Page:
More recently, IRLI has continued to try to make its case against birthright citizenship in the courts. This summer, the group submitted an amicus brief in a lawsuit questioning whether people born in American Samoa should have birthright citizenship under the 14th Amendment. In their brief, IRLI stated that it, in fact, takes no position on that narrow question but opposes birthright citizenship in all cases, arguing that “Birthright Citizenship depends on birth in the United States to a United States resident who, at that time, both had permission to be in the United States and owed direct and immediate allegiance to the United States.”
Neil Weare, president and founder of the nonprofit Equally American and the lead attorney for the plaintiffs in the American Samoa case, said there are “certainly some troubling parallels” between the president’s latest proposal and the federal statutes his clients are currently challenging, which say people born in certain U.S. territories, such as Samoa, are not citizens of the United States.
“This discrimination against people born in territories came out of a very racist place,” he said, noting that it’s “not a coincidence that citizenship [was] being denied to residents of overseas territories who were overwhelmingly racial, ethnic minorities.”
“It’s troubling to see some of those same motivations at play today, with this push to deny citizenship to Americans born on U.S. soil simply because their parents have a different status,” Weare continued.
Weare emphasized that it is important to consider the timing and context of the 1868 enactment of the 14th Amendment, which granted citizenship to “all persons born or naturalized in the United States,” including former slaves, who’d previously been ineligible for citizenship under the Supreme Court decision, later nullified, in the case of Dred Scott v. Sandford.
“It was enacted after the Civil War to overturn Dred Scott,” said Weare, explaining that the amendment was broadly and clearly written to ensure that citizenship “not be subject to political whims.”
“It’s a dangerous path to go down to be playing with something so fundamental as who are citizens of this country, who are ‘We the People,’” said Weare, warning that if an executive order eliminating birthright citizenship “were to be upheld in the courts, it would really be Dred Scott Part Two.”
In a statement on Tuesday, Dale Wilcox, the executive director and general counsel at IRLI, praised the president’s call for an end to birthright citizenship, arguing that the “Supreme Court precedent on birthright citizenship has been ignored or misstated for 120 years,” referring to the 1898 Supreme Court decision that upheld the constitutional guarantee of citizenship for anyone born on U.S. soil.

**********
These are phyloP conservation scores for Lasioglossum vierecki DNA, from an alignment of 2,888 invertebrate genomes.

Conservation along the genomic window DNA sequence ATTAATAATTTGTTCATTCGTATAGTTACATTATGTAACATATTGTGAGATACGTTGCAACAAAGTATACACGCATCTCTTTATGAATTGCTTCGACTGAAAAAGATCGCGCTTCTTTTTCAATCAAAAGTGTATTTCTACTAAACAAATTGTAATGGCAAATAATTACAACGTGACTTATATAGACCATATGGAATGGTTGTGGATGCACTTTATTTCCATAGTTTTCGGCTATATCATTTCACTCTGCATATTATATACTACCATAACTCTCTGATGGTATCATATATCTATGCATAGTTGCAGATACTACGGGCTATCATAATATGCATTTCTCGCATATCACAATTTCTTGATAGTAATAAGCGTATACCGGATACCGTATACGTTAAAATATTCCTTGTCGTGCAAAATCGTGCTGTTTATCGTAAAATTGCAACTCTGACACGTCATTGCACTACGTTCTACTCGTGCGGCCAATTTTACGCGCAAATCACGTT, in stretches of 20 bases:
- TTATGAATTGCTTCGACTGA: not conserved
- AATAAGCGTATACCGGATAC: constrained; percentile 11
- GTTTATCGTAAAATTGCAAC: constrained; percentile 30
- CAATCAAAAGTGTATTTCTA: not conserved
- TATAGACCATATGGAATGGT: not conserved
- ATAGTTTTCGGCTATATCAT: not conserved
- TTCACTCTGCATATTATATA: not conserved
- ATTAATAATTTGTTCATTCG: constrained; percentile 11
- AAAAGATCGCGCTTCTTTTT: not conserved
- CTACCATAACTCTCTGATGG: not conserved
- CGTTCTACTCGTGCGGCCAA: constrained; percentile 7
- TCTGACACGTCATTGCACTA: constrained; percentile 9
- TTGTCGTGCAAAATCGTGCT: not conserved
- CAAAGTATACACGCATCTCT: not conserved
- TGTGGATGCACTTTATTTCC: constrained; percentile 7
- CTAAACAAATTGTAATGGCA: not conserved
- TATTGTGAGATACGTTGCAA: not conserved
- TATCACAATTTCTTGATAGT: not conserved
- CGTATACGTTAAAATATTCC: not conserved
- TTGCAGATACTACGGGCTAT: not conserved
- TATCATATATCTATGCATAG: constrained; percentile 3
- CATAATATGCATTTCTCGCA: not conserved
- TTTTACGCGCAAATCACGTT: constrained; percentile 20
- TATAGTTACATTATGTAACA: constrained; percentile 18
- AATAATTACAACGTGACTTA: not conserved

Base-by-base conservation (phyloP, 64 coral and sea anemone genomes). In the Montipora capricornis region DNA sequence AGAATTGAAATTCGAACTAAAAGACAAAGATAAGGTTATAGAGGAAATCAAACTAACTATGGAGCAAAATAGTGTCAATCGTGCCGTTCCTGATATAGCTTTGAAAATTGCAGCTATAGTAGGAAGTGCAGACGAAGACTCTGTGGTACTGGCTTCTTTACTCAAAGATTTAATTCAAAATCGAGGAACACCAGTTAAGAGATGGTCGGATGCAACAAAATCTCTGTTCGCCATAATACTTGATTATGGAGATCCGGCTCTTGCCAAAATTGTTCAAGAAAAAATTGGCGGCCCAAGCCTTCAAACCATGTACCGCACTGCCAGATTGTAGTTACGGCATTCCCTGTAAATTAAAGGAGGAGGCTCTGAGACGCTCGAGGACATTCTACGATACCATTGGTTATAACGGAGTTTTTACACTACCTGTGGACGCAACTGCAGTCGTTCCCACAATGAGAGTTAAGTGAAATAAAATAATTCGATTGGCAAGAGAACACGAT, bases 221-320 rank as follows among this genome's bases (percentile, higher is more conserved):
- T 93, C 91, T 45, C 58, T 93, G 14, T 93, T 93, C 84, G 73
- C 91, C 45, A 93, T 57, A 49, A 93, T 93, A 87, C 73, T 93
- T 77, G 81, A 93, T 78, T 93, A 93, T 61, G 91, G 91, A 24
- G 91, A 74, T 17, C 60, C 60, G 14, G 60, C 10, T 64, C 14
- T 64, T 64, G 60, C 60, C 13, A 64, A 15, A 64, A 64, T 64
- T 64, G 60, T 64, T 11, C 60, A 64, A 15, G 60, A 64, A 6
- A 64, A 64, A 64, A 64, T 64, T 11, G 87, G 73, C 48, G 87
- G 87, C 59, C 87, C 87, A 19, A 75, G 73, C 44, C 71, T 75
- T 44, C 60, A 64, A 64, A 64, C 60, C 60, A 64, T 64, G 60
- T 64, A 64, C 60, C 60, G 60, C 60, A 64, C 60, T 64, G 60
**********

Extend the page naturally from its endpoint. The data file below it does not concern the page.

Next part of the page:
“The rule clearly excludes the children of both illegal aliens and tourists,” Wilcox’s statement continued, reciting a narrow interpretation of the 14th Amendment that has long been rejected by both liberal and conservative legal scholars. “The faulty interpretation of this rule has served as a magnet for large-scale illegal entry into the country and caused great harm to our sovereignty. The Trump administration is right to correct this error.”
Prior to Trump’s comments on Tuesday, some immigration law experts had pointed to the American Samoa citizenship case as a sign that birthright citizenship may be among the immigration issues considered by the Supreme Court in the coming year.
However, Weare and Jadwat dismissed concerns that Trump’s support for such a proposal might make ending birthright citizenship politically viable, citing long-standing bipartisan agreement on the meaning of the 14th Amendment.
“It’s a bedrock principle and one that has served the United States extremely well for over a century,” said Jadwat. “I don’t think there’s any real political support for trying to take citizenship away from people who are currently entitled to it.”
“Even the notion of doing that is just so repugnant and divisive that I think it would fail extremely quickly if put to a political test,” he added.
Republican Sen. Lindsey Graham, however, suggested that he may be willing to put Trump’s proposal to such a test. On Twitter on Tuesday afternoon, Graham praised the president for his willingness to “take on this absurd policy of birthright citizenship,” promising to “introduce legislation along the same lines as the proposed executive order from President @realDonaldTrump.”